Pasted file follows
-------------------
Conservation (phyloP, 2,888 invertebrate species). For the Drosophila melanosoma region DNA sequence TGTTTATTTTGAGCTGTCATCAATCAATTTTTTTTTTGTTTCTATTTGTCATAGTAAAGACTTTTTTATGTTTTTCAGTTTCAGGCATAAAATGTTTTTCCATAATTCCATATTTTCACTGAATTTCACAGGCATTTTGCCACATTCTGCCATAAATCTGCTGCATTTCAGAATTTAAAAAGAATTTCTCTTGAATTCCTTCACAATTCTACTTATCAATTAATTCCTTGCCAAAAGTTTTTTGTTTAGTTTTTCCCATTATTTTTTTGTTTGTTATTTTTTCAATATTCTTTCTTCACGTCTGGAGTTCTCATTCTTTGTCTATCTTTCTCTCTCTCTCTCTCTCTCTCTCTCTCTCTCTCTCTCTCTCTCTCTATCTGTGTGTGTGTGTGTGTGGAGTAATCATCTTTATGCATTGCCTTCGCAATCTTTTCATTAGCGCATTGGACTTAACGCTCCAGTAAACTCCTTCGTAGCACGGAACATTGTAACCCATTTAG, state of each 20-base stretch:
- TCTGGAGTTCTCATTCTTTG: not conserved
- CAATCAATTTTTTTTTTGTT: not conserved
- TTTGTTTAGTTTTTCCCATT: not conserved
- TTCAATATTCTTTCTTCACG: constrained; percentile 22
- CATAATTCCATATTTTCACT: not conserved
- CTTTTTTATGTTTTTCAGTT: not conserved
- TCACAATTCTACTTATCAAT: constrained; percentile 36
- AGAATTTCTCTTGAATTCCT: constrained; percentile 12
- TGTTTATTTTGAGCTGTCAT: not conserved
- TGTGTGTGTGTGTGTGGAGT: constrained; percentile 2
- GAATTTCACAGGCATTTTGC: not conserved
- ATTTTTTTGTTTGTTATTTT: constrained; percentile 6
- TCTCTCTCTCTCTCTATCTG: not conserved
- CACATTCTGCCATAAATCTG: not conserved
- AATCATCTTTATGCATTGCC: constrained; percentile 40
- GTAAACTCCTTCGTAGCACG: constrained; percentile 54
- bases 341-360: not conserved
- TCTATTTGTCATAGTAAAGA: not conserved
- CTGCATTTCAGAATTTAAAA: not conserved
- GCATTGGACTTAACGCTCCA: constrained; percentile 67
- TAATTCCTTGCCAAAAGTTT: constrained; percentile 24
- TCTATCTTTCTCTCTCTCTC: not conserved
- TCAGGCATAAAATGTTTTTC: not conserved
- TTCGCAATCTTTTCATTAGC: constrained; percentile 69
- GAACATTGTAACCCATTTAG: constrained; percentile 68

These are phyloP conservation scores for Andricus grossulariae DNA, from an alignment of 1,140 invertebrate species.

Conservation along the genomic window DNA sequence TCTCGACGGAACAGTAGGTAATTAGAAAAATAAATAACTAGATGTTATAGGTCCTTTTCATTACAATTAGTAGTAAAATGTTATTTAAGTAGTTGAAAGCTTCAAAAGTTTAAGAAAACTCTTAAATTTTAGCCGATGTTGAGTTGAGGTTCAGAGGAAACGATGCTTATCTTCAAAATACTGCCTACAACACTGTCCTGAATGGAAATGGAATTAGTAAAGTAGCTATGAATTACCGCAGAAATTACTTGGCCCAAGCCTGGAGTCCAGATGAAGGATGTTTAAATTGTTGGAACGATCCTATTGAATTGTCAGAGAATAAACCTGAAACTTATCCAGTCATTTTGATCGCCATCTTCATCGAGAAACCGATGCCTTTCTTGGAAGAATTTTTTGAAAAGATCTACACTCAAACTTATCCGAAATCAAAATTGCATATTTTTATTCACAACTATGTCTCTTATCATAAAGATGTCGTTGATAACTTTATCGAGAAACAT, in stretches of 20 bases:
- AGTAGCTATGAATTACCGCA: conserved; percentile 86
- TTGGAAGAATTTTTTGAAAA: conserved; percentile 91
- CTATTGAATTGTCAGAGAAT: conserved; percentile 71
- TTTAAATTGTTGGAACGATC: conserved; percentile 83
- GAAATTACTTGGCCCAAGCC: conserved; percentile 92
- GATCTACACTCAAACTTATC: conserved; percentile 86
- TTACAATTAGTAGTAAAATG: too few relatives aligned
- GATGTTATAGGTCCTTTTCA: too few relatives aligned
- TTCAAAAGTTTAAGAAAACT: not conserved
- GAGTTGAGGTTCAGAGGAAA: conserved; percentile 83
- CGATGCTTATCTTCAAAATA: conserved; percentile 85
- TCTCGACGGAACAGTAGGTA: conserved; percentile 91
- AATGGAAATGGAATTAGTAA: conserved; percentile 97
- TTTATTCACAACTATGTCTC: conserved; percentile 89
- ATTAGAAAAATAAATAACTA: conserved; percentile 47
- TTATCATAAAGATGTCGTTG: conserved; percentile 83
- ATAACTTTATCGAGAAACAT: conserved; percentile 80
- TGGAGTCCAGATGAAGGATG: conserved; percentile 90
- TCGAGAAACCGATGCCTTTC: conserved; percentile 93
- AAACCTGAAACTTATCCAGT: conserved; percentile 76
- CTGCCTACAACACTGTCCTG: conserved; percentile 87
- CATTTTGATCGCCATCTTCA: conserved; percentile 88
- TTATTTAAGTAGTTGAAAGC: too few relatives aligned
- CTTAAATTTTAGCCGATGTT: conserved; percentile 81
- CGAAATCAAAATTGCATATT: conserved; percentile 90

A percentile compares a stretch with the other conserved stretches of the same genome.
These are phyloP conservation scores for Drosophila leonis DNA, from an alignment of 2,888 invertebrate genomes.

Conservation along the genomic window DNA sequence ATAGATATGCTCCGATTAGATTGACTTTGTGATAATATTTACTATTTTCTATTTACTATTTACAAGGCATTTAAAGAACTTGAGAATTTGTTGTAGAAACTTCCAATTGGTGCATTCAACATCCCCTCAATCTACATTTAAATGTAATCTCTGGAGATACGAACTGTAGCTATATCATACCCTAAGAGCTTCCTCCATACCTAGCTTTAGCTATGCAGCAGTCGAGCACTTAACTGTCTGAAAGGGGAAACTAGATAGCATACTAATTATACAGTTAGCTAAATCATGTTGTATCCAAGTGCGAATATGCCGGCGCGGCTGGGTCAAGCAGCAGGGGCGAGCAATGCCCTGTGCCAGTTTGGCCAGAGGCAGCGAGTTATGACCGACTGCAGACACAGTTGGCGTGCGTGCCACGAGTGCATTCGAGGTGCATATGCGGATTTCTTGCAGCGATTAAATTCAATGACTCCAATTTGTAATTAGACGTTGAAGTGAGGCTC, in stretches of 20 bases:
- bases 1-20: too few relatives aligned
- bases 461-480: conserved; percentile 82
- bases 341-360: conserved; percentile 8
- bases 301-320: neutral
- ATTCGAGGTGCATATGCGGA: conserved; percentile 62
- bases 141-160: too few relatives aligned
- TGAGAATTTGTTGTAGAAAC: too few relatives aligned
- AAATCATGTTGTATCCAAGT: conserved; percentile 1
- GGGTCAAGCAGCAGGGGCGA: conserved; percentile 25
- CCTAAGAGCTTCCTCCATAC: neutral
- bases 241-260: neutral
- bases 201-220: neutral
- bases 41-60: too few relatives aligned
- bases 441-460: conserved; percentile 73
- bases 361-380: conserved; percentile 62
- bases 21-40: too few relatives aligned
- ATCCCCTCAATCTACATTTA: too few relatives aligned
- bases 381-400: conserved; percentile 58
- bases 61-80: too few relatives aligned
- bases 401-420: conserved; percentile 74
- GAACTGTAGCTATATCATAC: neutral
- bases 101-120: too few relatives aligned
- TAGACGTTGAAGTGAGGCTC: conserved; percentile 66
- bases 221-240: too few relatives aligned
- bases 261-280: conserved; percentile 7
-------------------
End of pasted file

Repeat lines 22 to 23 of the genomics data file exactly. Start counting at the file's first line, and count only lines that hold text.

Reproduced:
- TAATTCCTTGCCAAAAGTTT: constrained; percentile 24
- TCTATCTTTCTCTCTCTCTC: not conserved